Outboard emissions standards move a step closer

From Australia Marine Engine Council - towards sustainable boating http://www.marinecouncil.org.au

Environment Minister Greg Hunt announced today an Agreement between the state and federal ministers that will see emissions standards for outboards on the table by mid 2015. According to the Ministers’ announcement: “Governments will complete work by mid 2015 to develop emissions control measures for: non-road spark ignition engines and equipment.” (Non road spark ignition engines will include outboards petrol engines from lawn mowers to generators.)
“We welcome the business certainty that engine emissions standards are at last on a timetable” said AMEC Chair David Heyes. Congratulating the Minister he added, “Greg Hunt is providing direction and is keeping to his schedule.”

“Standards have been in the pipeline since the Minister’s decision last April” added David. “Today’s announcement is on schedule, and we can be confident that the standards will be posted by mid-2015. After that, it will still take a few months to draft the laws and put them in place.”
The harmful emissions targeted by the proposed regulations are Hydrocarbons, Oxides of Nitrogen, and Carbon Monoxide. All of these have serious health implications.
Perhaps the last carby two strokes will be delivered for Christmas this year, but it is more likely that “D-day” will be some time in 2016.
After that date only engines that meet the new standard will be imported. Australia will probably match the USA EPA standard, meaning what is sold in the world’s largest outboard market will pass muster in Australia, and without costly re-testing. Manufacturers won’t need more time: it is existing technology and already accounts for half the retail sales in Australia.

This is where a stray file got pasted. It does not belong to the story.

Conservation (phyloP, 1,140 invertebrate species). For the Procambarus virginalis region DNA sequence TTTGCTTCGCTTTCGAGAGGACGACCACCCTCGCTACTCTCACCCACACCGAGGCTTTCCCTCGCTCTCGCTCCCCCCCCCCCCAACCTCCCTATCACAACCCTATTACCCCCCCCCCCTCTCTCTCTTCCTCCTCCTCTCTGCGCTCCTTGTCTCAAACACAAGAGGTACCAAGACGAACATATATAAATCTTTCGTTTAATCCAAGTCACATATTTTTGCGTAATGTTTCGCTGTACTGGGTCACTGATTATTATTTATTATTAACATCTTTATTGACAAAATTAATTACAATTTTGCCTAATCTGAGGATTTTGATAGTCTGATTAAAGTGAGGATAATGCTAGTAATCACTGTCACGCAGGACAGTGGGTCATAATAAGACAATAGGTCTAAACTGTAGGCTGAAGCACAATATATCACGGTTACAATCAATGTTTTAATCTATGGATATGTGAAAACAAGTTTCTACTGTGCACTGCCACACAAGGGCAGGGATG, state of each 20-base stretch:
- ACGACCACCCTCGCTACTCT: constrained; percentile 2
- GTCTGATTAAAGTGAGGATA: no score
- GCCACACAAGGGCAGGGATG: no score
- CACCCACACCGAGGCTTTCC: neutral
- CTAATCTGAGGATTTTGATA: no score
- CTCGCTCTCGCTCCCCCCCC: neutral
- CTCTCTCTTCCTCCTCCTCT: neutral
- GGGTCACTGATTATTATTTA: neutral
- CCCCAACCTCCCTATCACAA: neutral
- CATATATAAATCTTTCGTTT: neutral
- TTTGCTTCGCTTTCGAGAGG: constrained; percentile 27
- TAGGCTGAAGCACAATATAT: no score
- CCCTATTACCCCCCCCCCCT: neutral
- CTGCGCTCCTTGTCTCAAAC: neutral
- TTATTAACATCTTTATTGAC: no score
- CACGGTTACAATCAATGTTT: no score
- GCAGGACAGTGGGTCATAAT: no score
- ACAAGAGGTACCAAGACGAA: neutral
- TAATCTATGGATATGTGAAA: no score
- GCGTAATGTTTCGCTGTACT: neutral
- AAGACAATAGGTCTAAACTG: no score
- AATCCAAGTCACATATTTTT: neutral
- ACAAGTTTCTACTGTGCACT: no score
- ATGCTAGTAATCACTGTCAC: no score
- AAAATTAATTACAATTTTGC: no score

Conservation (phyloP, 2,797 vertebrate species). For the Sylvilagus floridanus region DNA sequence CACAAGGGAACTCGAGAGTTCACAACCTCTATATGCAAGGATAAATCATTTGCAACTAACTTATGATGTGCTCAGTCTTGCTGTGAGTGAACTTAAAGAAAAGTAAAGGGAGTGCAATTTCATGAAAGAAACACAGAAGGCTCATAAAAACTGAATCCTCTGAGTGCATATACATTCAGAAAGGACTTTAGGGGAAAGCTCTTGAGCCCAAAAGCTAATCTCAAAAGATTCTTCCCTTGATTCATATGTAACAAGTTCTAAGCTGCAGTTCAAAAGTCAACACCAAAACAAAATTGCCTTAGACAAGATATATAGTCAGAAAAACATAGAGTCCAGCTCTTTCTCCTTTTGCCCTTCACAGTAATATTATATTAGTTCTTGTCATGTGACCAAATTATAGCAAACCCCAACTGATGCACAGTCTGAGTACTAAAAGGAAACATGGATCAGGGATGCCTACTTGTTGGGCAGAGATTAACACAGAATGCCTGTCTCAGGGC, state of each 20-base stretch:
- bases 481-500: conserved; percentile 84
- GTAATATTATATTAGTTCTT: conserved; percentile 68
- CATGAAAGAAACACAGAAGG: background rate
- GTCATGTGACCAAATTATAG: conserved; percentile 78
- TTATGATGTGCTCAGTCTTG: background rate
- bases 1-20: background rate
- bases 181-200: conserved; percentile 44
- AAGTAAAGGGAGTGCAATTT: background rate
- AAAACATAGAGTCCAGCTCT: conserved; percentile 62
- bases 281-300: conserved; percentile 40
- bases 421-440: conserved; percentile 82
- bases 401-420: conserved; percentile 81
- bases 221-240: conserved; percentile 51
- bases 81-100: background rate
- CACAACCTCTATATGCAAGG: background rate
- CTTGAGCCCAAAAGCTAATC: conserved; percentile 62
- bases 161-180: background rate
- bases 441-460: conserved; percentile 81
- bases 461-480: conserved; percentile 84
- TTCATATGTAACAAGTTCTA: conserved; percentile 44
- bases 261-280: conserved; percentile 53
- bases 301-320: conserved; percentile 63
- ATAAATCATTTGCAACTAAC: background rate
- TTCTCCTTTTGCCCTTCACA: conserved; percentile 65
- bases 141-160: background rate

“Basically it means only 3 star engines” according to Analyst Gary Fooks. “It looks like all of the E-Tec and other direct injection two strokes on the market as well as almost every four stroke model are here to stay. It is carby and EFI two strokes that will disappear from shelves.
The regulations will also mean changes for boat builders. John Haines of Haines Signature explained “Boat builders will have the responsibility of reducing fuel vapor emissions. That’s achieved by using low vapor fuel lines, a carbon canister on the fuel vent and either an overflow or ullaged to allow for fuel expansion in a full tank. We have worked these requirements into every hull in our range and have been ready for about three years now. “
AMEC are offering to assist boat builders to understand the proposed changes, so they can start to incorporate them into their designs.
AMEC believe this is good news, for Australians as well as for industry. The marine sector in North America or Europe did not decline when they decided to regulate outboard emissions a decade ago. To the contrary, AMEC holds that clean technologies will deliver our industry a better image in the wider community.
The difference between outboards is dramatic. According to the audited USA EPA engine certification data, and 8hp carby two stroke pushes out 59% more emissions per hour than a 150hp four stroke. With solid data like that it’s hard argue against regulations.
Australia is fourteen years behind the USA in implementing emission standards for non-road engines. We lag Canada, Europe, and Japan and are about two years behind China.

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